Finding space for enjoyment or mere distraction is a healthy part of mourning. A new model of grieving makes this clear.
This entire column, not just this entry, contains a content warning. I will be writing about suicide, depression, post-traumatic stress, and other serious topics. If you are having suicidal thoughts, please reach out to someone you trust, establish care with a therapist, call the National Suicide Prevention Lifeline (800-273-8255), or go to your nearest emergency room. Please stick around. We need you.
My son Josh had a deliciously morbid sense of humor. He acknowledged birthdays with a “congratulations on not dying for another year!” He invented fake ad copy: “Silly Joe’s Hitman Service: We put the laughter in manslaughter!”
In case the title of this column seems “too soon,” please rest assured, Josh would’ve approved. He would also be right. Seeking fun, happiness, or mere distraction is a healthy, necessary counterbalance to the bereft sadness of grief.
The experts agree. In place of Kubler-Ross’ five stages of grief, mental health professionals now find the “dual process model of coping with bereavement” to be more accurate and useful in promoting resilience in mourning.
Let’s do a short walkthrough. Instead of a stage model–squaring off against denial, anger, depression, and bargaining before reaching the boss level of acceptance—the dual process model proposes that mourners oscillate daily between loss orientation and restoration orientation.
It’s a mouthful, but it makes so much sense. Loss-oriented stress includes those overwhelming waves of crying, the crashing realization your loved one is gone, the “what if” fantasies, the times when everything reminds you of the missing person, the days you can’t face closing their bank account.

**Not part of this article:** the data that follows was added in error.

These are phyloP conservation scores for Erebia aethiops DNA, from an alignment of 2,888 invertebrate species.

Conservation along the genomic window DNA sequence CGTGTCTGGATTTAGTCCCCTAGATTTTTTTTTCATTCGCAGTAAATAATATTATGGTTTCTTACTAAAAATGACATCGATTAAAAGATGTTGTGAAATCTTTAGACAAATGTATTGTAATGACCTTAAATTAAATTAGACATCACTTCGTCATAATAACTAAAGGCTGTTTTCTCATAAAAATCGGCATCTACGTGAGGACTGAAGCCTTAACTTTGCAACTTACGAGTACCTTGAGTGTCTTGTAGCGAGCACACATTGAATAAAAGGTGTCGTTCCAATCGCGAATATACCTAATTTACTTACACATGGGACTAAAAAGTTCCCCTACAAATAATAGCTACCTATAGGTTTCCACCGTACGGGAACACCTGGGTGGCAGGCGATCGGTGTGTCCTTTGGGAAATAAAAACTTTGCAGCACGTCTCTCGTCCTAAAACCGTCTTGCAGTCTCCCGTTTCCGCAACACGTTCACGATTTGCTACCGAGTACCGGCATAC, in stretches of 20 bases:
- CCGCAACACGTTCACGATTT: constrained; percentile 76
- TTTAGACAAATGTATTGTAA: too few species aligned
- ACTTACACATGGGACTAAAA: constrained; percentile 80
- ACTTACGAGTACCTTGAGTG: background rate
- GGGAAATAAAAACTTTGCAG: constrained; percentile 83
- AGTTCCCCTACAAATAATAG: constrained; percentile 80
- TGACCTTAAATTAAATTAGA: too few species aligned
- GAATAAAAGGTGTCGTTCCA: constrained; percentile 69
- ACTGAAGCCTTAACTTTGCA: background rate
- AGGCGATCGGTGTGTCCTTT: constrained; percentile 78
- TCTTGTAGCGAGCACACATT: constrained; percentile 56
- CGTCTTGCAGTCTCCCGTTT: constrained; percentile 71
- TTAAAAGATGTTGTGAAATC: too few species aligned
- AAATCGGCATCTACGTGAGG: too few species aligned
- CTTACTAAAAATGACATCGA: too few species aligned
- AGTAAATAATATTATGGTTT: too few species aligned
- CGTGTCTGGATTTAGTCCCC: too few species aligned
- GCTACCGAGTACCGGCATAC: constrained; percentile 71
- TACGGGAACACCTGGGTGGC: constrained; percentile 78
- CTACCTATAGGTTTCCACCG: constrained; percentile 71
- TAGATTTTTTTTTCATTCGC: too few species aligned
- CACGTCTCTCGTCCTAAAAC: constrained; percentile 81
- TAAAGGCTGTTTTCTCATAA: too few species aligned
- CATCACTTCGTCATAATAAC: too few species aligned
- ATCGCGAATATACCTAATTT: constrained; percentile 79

Restoration-oriented stress is comprised of crafting a new self-identity, making or deepening other relationships, and addressing the changes made necessary by your loved one’s absence. For me, this involves the jarring adjustment to a life where my mentally ill son doesn’t need me to wake him up for his shifts at McDonald’s or guide him in making his weekly schedule. I will no longer delight in his silly banter as we do chores in the kitchen together. It’s the acceptance that I’m now the father of just two living adult children, youngsters who are more mature than I was at their age, who don’t require intervention in their daily lives.
The oscillation I mentioned earlier is crucial to this model. Across the course of a day, the pendulum can swing multiple times between loss and restoration. As Dr. Mary-Frances O’Connor describes in The Grieving Brain, an oscillation may last mere minutes: a crying jag in the office bathroom, then back to a work project.
(This interview with Lucy Hone, PhD, is another excellent intro to the dual process model. It’s a tough listen, as she speaks of the model’s relevance to her own grief over losing her daughter, but so worthwhile).
All of this brings me back to the fun in after the funeral. Restoration also includes intentional avoidance of grief, giving yourself permission to push aside the guilty questions for a while. It involves distraction and new interests.